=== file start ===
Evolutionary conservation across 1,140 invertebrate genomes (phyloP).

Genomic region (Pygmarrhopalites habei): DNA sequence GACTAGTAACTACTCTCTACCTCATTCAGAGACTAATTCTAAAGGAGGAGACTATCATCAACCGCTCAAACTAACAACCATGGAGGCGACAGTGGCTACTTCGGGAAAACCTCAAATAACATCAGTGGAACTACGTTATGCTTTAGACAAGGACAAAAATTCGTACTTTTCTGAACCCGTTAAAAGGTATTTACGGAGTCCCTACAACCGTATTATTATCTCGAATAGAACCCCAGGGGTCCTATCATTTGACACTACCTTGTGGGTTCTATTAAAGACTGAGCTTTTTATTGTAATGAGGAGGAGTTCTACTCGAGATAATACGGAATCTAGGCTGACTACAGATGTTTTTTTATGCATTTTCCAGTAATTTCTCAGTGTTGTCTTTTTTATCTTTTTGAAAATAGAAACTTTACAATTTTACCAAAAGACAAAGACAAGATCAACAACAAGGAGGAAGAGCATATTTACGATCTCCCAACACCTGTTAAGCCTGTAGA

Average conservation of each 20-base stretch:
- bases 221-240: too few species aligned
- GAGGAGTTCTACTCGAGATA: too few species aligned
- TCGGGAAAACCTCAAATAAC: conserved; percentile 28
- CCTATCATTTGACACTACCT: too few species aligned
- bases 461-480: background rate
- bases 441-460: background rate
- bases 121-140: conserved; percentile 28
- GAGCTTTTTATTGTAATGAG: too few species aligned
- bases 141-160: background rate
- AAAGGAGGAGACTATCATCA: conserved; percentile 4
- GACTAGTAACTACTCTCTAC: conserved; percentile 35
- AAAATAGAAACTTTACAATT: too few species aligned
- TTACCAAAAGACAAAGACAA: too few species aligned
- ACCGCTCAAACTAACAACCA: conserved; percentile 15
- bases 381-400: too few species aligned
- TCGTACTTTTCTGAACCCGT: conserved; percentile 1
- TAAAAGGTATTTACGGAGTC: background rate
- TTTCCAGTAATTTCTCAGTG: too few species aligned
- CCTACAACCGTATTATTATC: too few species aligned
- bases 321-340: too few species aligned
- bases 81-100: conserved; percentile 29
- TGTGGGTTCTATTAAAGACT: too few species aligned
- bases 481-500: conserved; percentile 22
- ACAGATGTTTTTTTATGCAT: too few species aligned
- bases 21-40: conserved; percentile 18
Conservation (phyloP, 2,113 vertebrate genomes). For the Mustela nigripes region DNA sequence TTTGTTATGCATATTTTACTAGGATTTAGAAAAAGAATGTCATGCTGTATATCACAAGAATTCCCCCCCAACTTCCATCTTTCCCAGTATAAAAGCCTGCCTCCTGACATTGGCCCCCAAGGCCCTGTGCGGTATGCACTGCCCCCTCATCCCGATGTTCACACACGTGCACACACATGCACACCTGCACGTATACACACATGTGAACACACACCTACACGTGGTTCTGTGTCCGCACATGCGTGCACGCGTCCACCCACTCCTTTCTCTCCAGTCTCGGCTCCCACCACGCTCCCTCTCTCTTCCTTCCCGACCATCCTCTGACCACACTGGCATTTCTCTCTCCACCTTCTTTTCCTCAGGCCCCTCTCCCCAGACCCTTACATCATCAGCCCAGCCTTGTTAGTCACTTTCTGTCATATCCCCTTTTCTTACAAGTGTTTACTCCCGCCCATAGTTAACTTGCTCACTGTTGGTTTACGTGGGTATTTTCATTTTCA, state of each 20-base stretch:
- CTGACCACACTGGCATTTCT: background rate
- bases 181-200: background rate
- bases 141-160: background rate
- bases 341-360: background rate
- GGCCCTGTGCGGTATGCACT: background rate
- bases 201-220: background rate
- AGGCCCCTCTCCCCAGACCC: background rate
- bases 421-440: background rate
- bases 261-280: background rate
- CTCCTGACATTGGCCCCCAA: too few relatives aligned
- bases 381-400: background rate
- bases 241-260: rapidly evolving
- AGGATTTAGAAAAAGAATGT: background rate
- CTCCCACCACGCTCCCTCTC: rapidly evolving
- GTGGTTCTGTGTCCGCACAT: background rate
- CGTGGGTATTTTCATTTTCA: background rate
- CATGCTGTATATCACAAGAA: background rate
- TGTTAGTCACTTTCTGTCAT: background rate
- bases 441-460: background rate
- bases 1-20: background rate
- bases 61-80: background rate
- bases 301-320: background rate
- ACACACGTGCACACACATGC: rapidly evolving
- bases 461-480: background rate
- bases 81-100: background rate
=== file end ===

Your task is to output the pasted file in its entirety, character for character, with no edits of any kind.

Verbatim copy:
Evolutionary conservation across 1,140 invertebrate genomes (phyloP).

Genomic region (Pygmarrhopalites habei): DNA sequence GACTAGTAACTACTCTCTACCTCATTCAGAGACTAATTCTAAAGGAGGAGACTATCATCAACCGCTCAAACTAACAACCATGGAGGCGACAGTGGCTACTTCGGGAAAACCTCAAATAACATCAGTGGAACTACGTTATGCTTTAGACAAGGACAAAAATTCGTACTTTTCTGAACCCGTTAAAAGGTATTTACGGAGTCCCTACAACCGTATTATTATCTCGAATAGAACCCCAGGGGTCCTATCATTTGACACTACCTTGTGGGTTCTATTAAAGACTGAGCTTTTTATTGTAATGAGGAGGAGTTCTACTCGAGATAATACGGAATCTAGGCTGACTACAGATGTTTTTTTATGCATTTTCCAGTAATTTCTCAGTGTTGTCTTTTTTATCTTTTTGAAAATAGAAACTTTACAATTTTACCAAAAGACAAAGACAAGATCAACAACAAGGAGGAAGAGCATATTTACGATCTCCCAACACCTGTTAAGCCTGTAGA

Average conservation of each 20-base stretch:
- bases 221-240: too few species aligned
- GAGGAGTTCTACTCGAGATA: too few species aligned
- TCGGGAAAACCTCAAATAAC: conserved; percentile 28
- CCTATCATTTGACACTACCT: too few species aligned
- bases 461-480: background rate
- bases 441-460: background rate
- bases 121-140: conserved; percentile 28
- GAGCTTTTTATTGTAATGAG: too few species aligned
- bases 141-160: background rate
- AAAGGAGGAGACTATCATCA: conserved; percentile 4
- GACTAGTAACTACTCTCTAC: conserved; percentile 35
- AAAATAGAAACTTTACAATT: too few species aligned
- TTACCAAAAGACAAAGACAA: too few species aligned
- ACCGCTCAAACTAACAACCA: conserved; percentile 15
- bases 381-400: too few species aligned
- TCGTACTTTTCTGAACCCGT: conserved; percentile 1
- TAAAAGGTATTTACGGAGTC: background rate
- TTTCCAGTAATTTCTCAGTG: too few species aligned
- CCTACAACCGTATTATTATC: too few species aligned
- bases 321-340: too few species aligned
- bases 81-100: conserved; percentile 29
- TGTGGGTTCTATTAAAGACT: too few species aligned
- bases 481-500: conserved; percentile 22
- ACAGATGTTTTTTTATGCAT: too few species aligned
- bases 21-40: conserved; percentile 18
Conservation (phyloP, 2,113 vertebrate genomes). For the Mustela nigripes region DNA sequence TTTGTTATGCATATTTTACTAGGATTTAGAAAAAGAATGTCATGCTGTATATCACAAGAATTCCCCCCCAACTTCCATCTTTCCCAGTATAAAAGCCTGCCTCCTGACATTGGCCCCCAAGGCCCTGTGCGGTATGCACTGCCCCCTCATCCCGATGTTCACACACGTGCACACACATGCACACCTGCACGTATACACACATGTGAACACACACCTACACGTGGTTCTGTGTCCGCACATGCGTGCACGCGTCCACCCACTCCTTTCTCTCCAGTCTCGGCTCCCACCACGCTCCCTCTCTCTTCCTTCCCGACCATCCTCTGACCACACTGGCATTTCTCTCTCCACCTTCTTTTCCTCAGGCCCCTCTCCCCAGACCCTTACATCATCAGCCCAGCCTTGTTAGTCACTTTCTGTCATATCCCCTTTTCTTACAAGTGTTTACTCCCGCCCATAGTTAACTTGCTCACTGTTGGTTTACGTGGGTATTTTCATTTTCA, state of each 20-base stretch:
- CTGACCACACTGGCATTTCT: background rate
- bases 181-200: background rate
- bases 141-160: background rate
- bases 341-360: background rate
- GGCCCTGTGCGGTATGCACT: background rate
- bases 201-220: background rate
- AGGCCCCTCTCCCCAGACCC: background rate
- bases 421-440: background rate
- bases 261-280: background rate
- CTCCTGACATTGGCCCCCAA: too few relatives aligned
- bases 381-400: background rate
- bases 241-260: rapidly evolving
- AGGATTTAGAAAAAGAATGT: background rate
- CTCCCACCACGCTCCCTCTC: rapidly evolving
- GTGGTTCTGTGTCCGCACAT: background rate
- CGTGGGTATTTTCATTTTCA: background rate
- CATGCTGTATATCACAAGAA: background rate
- TGTTAGTCACTTTCTGTCAT: background rate
- bases 441-460: background rate
- bases 1-20: background rate
- bases 61-80: background rate
- bases 301-320: background rate
- ACACACGTGCACACACATGC: rapidly evolving
- bases 461-480: background rate
- bases 81-100: background rate